A message is the name of a method, and any parameters associated with it, that are sent to, and executed by, an object. To get an object to do something, you send it a message telling it to apply a method. In Objective-C, you specify the object (known as the receiver of the method) and the message being sent to that object by enclosing the message expression in brackets. For example, this message expression tells the myRectangle object to perform its display method:

[myRectangle display];

(The expression is followed by a semicolon (;) as is normal for any line of code in C.)

The method name in a message serves to select a method implementation—when a message is sent, the runtime system selects the appropriate method from the receiver’s repertoire and invokes it. For this reason, method names in messages are often referred to as selectors.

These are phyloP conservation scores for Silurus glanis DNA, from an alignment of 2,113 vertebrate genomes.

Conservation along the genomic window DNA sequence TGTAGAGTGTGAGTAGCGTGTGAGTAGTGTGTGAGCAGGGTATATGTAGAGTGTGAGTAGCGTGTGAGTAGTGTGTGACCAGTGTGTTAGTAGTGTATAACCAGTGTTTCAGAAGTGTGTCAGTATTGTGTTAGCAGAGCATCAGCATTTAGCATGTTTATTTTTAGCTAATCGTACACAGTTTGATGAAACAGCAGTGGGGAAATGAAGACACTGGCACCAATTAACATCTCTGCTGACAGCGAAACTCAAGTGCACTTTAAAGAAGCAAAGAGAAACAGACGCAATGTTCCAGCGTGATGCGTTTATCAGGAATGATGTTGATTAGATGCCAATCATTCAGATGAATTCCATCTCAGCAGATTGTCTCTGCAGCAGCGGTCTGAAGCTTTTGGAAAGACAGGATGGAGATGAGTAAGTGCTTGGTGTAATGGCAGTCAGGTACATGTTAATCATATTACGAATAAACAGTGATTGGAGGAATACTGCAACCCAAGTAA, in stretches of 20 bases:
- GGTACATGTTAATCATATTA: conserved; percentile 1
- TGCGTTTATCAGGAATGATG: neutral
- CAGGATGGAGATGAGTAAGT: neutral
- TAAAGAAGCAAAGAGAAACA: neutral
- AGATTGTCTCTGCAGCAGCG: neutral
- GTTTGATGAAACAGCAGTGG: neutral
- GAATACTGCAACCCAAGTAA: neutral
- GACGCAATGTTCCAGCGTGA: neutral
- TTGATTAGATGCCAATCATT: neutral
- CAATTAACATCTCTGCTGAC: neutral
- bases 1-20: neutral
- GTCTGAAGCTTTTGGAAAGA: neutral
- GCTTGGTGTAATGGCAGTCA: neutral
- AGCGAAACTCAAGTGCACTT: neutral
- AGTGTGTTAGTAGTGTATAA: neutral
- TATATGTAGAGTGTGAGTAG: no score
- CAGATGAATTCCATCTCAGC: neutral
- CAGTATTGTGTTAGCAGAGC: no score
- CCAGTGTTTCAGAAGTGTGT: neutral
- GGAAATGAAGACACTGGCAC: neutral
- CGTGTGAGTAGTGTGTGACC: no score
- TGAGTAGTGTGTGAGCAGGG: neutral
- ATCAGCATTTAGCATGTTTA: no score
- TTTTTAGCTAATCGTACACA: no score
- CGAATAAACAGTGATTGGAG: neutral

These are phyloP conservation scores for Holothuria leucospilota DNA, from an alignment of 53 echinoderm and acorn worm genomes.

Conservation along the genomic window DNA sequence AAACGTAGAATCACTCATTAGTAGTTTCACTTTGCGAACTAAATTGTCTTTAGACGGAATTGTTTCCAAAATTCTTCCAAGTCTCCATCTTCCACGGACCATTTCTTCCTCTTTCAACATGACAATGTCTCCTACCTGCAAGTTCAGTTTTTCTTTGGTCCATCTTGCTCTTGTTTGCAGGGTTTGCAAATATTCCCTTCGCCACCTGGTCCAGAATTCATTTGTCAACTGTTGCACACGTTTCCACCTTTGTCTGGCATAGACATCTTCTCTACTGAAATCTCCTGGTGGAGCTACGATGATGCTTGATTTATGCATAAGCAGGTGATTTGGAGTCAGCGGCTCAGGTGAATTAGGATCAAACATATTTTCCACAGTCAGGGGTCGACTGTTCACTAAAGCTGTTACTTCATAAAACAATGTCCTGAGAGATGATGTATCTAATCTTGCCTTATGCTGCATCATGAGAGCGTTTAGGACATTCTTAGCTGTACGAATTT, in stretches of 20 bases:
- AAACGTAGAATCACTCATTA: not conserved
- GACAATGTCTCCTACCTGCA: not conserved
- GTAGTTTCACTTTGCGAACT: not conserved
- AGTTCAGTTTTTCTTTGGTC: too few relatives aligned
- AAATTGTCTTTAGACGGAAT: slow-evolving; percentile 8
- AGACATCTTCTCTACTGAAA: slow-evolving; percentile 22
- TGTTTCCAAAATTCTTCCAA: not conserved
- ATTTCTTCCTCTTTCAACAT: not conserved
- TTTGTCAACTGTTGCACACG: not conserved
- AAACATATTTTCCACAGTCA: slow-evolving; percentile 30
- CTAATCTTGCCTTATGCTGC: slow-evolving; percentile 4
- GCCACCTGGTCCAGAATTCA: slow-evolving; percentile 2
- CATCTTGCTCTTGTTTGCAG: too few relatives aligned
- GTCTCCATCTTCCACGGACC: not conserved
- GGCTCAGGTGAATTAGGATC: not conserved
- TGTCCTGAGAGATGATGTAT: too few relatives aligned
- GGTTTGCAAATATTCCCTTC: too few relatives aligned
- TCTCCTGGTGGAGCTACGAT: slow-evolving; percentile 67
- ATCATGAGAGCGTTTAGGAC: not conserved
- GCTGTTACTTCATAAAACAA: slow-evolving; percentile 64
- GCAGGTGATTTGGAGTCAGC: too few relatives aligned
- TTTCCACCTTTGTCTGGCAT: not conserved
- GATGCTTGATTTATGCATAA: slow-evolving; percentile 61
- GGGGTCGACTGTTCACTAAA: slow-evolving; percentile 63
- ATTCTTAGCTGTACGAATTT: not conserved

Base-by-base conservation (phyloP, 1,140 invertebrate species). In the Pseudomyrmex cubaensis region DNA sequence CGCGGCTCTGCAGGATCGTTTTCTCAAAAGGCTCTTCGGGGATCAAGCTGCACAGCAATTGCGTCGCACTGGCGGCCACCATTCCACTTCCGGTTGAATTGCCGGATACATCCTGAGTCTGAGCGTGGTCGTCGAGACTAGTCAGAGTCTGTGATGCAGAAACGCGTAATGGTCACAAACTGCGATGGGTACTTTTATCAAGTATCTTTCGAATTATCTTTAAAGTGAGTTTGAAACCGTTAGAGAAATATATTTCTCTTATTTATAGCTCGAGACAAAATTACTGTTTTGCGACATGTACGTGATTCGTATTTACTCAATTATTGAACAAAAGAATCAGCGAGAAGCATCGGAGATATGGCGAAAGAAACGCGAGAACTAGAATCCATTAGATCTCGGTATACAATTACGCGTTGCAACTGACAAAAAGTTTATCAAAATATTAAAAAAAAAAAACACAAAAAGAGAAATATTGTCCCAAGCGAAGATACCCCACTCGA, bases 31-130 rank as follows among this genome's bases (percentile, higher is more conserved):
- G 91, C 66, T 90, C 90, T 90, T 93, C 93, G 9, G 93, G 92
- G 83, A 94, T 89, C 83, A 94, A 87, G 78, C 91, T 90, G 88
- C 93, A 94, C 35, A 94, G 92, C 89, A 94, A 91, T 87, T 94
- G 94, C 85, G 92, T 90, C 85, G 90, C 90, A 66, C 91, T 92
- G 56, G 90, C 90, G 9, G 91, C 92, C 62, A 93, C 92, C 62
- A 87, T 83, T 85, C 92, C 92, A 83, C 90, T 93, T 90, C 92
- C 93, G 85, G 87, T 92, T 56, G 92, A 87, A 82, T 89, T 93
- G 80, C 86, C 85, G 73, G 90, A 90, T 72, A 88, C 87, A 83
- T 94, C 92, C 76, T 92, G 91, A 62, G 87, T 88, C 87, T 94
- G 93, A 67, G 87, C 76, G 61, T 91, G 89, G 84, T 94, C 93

Methods can also take parameters, also called arguments. A message with a single argument affixes a colon (:) to the selector name and puts the parameter right after the colon. This construct is called a keyword; a keyword ends with a colon, and a parameter follows the colon. A method that takes multiple parameters has multiple keywords, each followed by a colon.

[myRectangle setLineWidth:0.25];
[myRectangle setWidth:20.0 height:50.0];

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